Q. According to you, what is more viable at this stage? Is it returning to physical classes or a continuation of the online ones?
While we have all adapted quickly to online education, I don’t think physical classes will easily be replaced, or at least not very soon. The pros of physical education easily outweigh those of online education. The major deciding factor would be interaction. The physical presence of your teachers and peers is like a motor, which subconsciously runs your learning process. Additionally, we would not be sitting around like couch potatoes the whole day, instead have some physical exercise at least.
Q. How were your practical classes (lab sessions) managed during the pandemic?
Simple experiments in which can use the materials at home were done during the online sessions with the teacher’s guidance. We used Olab (a virtual lab) to get the real lab experiences, in which we tried out experiments with chemicals and other scientific instruments.
Q. How did you make up for the missing peer interaction? Have you managed to stay connected with your friends?
Well, since returning to in-person classes, we have been limited interaction with other classes to breaks, which is of course for our safety. So undeniably we made the most of that little time, as anyone would. We’ve celebrated birthdays, in small groups once it was safer too. We’ve definitely lost time, but are trying to make up for it as and when we can!
Q. There have been last-minute changes in exam patterns, evaluation criteria, etc. How have you dealt with this?
While the changes in the exam pattern were sudden, I was able to receive the news positively, because the division of the papers into MCQs for the first term and Subjective answers for the second has allowed my focus to be in one area at a time.
Q. What does the government need to do to support children during the pandemic as classes have gone online?
To make certain facilities like a stable Internet connection and a compatible device be available, by collaborating with ISPs and device dealers to provide special subsidised options for students, which will lessen the burden.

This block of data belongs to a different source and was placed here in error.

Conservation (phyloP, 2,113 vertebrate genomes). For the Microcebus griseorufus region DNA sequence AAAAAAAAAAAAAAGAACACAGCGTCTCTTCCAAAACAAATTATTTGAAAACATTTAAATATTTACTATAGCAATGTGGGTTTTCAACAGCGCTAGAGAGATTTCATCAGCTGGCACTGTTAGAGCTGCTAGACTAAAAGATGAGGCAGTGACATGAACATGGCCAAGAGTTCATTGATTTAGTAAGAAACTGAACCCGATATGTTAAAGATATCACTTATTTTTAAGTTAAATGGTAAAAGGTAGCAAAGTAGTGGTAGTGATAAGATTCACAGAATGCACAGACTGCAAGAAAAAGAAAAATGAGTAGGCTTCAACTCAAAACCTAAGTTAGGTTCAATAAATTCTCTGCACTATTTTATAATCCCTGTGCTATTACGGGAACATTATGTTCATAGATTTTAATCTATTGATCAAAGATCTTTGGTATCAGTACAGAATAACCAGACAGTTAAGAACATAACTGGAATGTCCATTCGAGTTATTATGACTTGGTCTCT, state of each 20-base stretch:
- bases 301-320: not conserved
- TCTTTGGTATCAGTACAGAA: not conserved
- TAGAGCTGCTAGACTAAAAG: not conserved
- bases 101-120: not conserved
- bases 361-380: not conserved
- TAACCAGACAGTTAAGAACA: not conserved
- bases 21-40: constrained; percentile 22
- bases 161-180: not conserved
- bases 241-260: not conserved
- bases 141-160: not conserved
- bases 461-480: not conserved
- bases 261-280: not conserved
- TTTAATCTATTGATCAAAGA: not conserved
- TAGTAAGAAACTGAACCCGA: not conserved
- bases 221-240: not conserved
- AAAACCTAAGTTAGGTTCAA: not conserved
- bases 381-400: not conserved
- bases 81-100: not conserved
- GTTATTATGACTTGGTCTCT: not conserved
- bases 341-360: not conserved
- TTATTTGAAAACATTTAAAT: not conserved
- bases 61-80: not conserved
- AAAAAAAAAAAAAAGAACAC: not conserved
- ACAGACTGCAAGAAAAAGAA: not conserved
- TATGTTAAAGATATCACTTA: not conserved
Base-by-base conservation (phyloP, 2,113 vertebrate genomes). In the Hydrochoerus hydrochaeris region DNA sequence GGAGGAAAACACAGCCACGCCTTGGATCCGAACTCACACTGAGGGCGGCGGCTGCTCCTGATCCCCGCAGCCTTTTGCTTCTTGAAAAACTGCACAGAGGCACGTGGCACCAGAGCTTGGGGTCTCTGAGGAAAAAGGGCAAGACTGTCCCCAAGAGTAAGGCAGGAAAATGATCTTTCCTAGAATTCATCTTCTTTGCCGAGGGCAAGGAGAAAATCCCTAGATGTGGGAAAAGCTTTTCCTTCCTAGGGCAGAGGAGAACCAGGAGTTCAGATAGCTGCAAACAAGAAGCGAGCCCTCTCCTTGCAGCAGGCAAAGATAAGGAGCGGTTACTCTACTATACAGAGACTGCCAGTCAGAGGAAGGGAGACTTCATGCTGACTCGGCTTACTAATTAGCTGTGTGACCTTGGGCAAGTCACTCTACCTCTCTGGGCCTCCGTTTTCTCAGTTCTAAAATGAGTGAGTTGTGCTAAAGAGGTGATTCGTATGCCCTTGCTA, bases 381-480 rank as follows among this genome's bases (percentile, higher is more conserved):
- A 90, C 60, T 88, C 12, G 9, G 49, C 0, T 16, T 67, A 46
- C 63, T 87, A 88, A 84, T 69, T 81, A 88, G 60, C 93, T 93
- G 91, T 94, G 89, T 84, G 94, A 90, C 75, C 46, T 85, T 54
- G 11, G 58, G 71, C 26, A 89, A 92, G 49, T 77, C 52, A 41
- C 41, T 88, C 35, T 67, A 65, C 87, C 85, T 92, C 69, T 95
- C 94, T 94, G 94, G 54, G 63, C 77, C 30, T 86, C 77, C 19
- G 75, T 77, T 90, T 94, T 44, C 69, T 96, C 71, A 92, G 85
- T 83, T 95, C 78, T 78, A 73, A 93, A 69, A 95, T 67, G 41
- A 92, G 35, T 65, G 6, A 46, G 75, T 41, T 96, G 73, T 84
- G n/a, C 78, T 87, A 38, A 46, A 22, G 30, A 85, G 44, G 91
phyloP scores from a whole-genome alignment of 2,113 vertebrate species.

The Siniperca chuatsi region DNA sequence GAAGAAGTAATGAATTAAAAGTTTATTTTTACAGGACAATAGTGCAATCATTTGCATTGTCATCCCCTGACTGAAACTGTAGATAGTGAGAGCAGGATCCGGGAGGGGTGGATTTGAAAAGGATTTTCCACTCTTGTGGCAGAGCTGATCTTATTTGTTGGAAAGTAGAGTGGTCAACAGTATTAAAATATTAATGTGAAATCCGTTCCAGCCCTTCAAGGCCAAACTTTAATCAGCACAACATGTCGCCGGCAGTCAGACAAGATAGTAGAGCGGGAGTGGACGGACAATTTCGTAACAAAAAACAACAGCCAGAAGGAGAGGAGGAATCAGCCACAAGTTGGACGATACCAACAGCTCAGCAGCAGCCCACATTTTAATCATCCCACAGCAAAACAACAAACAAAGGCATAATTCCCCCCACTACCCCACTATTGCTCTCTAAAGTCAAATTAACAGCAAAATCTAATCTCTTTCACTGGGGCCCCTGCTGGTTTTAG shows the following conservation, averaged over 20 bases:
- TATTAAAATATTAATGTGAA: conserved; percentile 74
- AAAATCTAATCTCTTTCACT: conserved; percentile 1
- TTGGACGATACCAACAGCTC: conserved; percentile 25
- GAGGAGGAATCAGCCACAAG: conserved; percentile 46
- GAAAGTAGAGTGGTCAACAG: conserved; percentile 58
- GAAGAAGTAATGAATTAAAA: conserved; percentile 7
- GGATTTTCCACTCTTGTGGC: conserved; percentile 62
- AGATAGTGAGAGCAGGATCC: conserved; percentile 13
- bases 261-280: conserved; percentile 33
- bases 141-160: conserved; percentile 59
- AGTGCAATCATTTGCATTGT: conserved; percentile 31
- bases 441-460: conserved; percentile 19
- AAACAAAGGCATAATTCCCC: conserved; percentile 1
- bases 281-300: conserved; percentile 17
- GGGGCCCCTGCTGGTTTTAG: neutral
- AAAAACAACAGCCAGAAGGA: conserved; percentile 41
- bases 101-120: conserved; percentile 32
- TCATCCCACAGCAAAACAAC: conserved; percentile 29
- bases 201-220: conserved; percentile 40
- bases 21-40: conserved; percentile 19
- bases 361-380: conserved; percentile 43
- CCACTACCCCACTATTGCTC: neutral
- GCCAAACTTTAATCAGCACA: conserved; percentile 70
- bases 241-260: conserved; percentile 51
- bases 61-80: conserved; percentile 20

The government can also contact content creators to revise the syllabus, and make it visually appealing, hence making it easier to teach and learn.
Q. Now that schools are reopening in a phased manner, are you apprehensive or eager to join school back? What is your parents’ take on the issue?
I’m very eager to return to school, meet my teachers and my old and some new friends too! My parents wanted me out of the house when they heard this news! I’d been cooped up inside the house for too long.
Q. In the absence of in-person interaction with teachers, how do you keep abreast with the latest career options or higher education prospects available to you currently?
Personally I have been able to connect with various resources online to keep myself updated about Liberal education, and other career options.
Q. How did you cope with exam stress? Did you have access to a counsellor who could help you through difficult times?
I had the full trust and support of my parents and teachers, along with a concrete study plan. The exam stress did not get to me so easily.
Q. As per the CBSE new pattern for Class 12 the exam will be held twice a year with a reduced syllabus, one exam for each term. What is your take on this?
This was a good decision on CBSE‘s part. The reduced portion allows us to delve deeper into the lessons, and explore every nook and corner of them.
Q. How are you preparing for competitive exams? Are you attending post-school tutorials?
I am preparing for multiple competitive exams this year. I have been able to get multiple study materials, apart from the classes I attend outside of school hours. I’m using my time apart from schoolwork promptly, because I feel that one year of extra work will ensure you a good education and hence, a good life.
Q. Have you understood the National Education Policy 2020’s takeaways? What is your take on it.
The NEP 2020 will allow students to choose a combination of any subject, discarding the current stream system. The implementation of this policy will take India one step further, since youth is the key to a new and developed nation.